Stakeholders discuss Grammy Awards expectations
The Grammy Awards first round of voting which opened exactly one week ago will end on Friday, November 5. Comparing the Olympic Games to the process of being nominated for a Grammy Award, industry professional Sean ‘Contractor’ Edwards said, “It is more difficult to make it to the finals.
“It is not a sprint race to the finals; this is not like watching Bolt up against eight other runners. There is no second or third place, just one winner to be named, in the five nominees that will be announced at the end of next month,” Edwards told The Gleaner.
“When an artiste or producer looks at the body of work, and the quality of work that he or she is up against, to be on the list alone gives one a good feeling, and why I will also say that is because there are albums submitted that do not make it,” he continued.
At the end of the first round of voting, it is expected that there will be 125 albums in the category for Best Reggae Album. Edwards released the Reggae Vaccine compilation album earlier in June and took the opportunity to submit in the coveted category as well as two others, Album of the Year and Best Album Cover. He expressed that it is a learning process to understand the regulations and guidelines of the Grammy Awards.
“I had to learn the requirements and what it takes to make the list, and not only do you have to have a good body of work but a good body of people around you to come up with an album. A compilation album like Reggae Vaccine is a teamwork effort; wherever it goes, everyone goes. Teamwork is important in the business and especially for us in reggae to make it work and be successful at it,” Edwards explained.
He further explained that there are several determining factors that result in an album receiving nomination. One of those is quality, the other is that the power of the Grammy lies in its peer voting system. The 64th Grammy Awards nominations announcement is slated for November 23. The final round of voting takes place on December 6 through to January 5, 2022.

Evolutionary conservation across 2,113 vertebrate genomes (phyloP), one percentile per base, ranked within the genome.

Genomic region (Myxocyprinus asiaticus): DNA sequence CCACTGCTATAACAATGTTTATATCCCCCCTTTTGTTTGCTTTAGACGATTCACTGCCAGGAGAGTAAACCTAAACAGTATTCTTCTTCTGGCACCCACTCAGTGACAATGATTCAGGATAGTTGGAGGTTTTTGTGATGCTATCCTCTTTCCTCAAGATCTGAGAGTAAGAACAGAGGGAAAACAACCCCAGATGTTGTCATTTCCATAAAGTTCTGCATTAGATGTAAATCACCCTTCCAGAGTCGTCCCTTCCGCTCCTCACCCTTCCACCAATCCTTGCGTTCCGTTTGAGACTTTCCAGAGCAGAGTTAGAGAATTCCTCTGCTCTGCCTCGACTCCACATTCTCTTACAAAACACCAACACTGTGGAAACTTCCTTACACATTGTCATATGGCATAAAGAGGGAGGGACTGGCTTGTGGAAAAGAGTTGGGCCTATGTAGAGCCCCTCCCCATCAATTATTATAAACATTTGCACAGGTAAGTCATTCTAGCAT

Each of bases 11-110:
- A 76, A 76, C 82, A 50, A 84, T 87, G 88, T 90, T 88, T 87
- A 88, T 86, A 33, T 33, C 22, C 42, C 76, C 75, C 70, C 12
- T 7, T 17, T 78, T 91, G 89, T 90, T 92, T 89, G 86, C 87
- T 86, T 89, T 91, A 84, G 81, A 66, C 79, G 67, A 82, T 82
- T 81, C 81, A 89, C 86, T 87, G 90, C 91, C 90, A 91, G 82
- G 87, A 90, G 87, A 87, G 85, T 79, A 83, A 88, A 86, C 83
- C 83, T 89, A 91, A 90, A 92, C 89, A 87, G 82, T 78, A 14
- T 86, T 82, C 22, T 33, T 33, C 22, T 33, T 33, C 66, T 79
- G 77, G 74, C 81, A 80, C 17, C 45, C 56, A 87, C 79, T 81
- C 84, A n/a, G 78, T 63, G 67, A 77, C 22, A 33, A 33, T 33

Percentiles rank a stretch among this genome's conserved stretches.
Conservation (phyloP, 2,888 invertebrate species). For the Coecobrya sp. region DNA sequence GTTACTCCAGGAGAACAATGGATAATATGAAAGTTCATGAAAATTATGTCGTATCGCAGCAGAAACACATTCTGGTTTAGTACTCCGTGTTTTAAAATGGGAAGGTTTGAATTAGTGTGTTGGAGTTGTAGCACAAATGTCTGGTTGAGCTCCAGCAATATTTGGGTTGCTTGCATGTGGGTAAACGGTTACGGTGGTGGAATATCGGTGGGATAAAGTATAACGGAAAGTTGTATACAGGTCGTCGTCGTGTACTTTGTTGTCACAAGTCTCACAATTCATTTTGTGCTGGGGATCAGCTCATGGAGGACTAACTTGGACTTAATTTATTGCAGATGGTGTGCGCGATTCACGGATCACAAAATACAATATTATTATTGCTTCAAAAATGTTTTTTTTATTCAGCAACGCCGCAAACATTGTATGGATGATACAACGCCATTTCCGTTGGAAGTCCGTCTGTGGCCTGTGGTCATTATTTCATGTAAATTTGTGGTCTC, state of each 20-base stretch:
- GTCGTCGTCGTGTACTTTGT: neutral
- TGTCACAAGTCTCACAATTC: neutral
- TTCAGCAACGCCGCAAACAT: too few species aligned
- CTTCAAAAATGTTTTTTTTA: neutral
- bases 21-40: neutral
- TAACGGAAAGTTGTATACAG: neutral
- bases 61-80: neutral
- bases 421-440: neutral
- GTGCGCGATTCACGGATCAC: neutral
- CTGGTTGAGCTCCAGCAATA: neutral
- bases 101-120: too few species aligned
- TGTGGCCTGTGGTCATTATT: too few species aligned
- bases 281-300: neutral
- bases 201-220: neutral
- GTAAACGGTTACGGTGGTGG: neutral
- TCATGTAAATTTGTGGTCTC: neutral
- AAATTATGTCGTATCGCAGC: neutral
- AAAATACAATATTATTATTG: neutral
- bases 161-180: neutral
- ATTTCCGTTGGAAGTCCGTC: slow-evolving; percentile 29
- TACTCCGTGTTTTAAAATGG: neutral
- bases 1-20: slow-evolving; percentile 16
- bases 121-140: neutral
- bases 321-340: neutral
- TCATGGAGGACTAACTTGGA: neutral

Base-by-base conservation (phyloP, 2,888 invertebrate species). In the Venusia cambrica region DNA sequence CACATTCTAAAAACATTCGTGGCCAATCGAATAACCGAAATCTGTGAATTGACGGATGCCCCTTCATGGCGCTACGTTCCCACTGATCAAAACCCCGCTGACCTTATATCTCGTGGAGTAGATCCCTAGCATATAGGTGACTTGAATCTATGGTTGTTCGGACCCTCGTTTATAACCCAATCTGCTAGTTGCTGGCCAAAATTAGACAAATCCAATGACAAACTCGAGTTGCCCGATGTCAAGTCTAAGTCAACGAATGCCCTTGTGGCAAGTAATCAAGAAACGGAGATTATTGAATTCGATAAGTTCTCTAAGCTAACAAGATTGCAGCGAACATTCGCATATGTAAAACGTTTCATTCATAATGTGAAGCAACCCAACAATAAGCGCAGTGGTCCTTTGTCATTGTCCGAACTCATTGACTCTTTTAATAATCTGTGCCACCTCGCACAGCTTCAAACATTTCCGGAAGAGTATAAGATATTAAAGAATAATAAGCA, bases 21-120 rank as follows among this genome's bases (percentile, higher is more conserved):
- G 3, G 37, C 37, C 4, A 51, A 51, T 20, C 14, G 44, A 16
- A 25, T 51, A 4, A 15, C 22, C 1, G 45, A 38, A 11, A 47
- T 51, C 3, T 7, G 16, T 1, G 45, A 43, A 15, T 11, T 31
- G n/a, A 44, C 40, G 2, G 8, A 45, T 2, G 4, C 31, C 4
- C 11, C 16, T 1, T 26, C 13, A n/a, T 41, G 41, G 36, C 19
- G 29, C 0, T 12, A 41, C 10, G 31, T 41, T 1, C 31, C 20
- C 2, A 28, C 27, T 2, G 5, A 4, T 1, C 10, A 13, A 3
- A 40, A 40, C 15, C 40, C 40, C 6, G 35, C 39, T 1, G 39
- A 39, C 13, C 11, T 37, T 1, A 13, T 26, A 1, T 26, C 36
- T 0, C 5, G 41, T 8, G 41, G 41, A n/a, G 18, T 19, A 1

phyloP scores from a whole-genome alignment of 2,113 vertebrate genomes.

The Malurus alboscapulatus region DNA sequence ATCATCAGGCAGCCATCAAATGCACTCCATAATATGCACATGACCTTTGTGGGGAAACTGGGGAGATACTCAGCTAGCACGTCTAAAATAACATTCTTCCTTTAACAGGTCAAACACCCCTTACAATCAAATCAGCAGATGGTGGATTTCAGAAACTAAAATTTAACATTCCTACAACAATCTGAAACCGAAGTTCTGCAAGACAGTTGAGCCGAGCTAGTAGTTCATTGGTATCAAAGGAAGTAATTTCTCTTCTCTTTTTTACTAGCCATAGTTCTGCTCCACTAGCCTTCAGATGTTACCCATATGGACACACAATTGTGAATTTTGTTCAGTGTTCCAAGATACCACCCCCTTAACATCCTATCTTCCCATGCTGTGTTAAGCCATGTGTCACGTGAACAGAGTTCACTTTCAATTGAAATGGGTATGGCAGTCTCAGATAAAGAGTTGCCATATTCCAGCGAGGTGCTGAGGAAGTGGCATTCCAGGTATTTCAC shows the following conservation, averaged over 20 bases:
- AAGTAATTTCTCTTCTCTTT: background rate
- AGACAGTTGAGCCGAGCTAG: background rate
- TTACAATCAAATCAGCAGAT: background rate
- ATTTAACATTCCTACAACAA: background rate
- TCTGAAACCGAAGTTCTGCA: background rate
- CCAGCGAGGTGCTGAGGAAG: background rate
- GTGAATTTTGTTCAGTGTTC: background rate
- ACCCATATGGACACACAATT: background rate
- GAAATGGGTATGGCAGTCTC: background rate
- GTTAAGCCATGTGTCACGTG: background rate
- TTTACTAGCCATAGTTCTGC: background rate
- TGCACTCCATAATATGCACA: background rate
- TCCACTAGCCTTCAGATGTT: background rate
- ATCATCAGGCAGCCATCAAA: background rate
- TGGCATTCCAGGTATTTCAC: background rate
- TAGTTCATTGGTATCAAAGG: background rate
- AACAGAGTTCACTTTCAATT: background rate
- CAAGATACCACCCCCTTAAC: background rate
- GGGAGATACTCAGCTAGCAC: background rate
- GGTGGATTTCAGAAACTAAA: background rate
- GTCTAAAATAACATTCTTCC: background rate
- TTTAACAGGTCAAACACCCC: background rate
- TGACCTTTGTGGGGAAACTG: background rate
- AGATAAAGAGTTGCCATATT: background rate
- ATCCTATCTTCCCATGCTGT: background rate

He said, “It is an award given out by our peers and many factors comes into play why our peers make the decisions they do for albums they vote for. Toots [Hibbert] won posthumously, and I believe because he passed away, and he being who he is, an icon played a role in the final decision. These are human beings, not robots. We also find that the best-quality albums, and not necessarily the most popular, are nominated. I think that will follow suit this year.”
AIM TO HAVE WORK SUBMITTED
All criteria for eligibility aside, Grammy Award-winning reggae artiste Gramps Morgan conveyed that all artistes should aim to have their work submitted for consideration. He put forward his third solo album, Positive Vibration.
“It’s sort of elementary right now, so I believe every artiste who has released a record has submitted. Earning a Grammy award is the highest honour. All should submit. We work very hard to put together our best body of work each time we put out an album,” he said.
Reggae-dancehall superstar Sean Paul, who is also familiar with the Grammy Award stages, told The Gleaner, “Every collaborator worked hard [on the Live n Livin album] and is deserving of the honour to be nominated.”
He added, “It feels great to know my album is being considered for the Best Reggae Album category. And big ups to all the other artistes in the running. Let’s keep our fans fed with good music even throughout this pandemic.”
Etana, a 2018 Grammy Award nominee for Best Reggae Album, said that she was hopeful about her new album being listed in the nominations.
“I’m positive all the time about the Pamoja album and I remain hopeful that my hard work and the work of all those involved with the project will be recognised by other talented and creative people in music. I have a lot of faith in the lovers of good music,” she said.
Pamoja, which means ‘together’ in Swahili, could easily fall in the category of Best Global Music Album (formerly World Music). It features collaborations from Jamaican dancehall and reggae acts Vybz Kartel, Damian Marley, as well as vocalists from Nigeria, Tanzania, Zambia, Ghana and Kenya.
Elaborating on the promotion of her music over the past year, Etana offered, “Taking the music directly to the people has been one of the ways of promoting a new album. Due to the pandemic, the reach was a bit limited. However, I had many great conversations with journalists, had many great reviews and so much love from fans all over the world.”
However, she does not hold the pandemic or a lack of promotion as a determining factor, whether or not her album or those of fellow recording artistes are considered.
“The voting members will vote for who they want to vote for because it’s their vote and their choice, even more now than ever. They once voted for me with Reggae Forever, my first full independent project, and I remain forever grateful,” she said.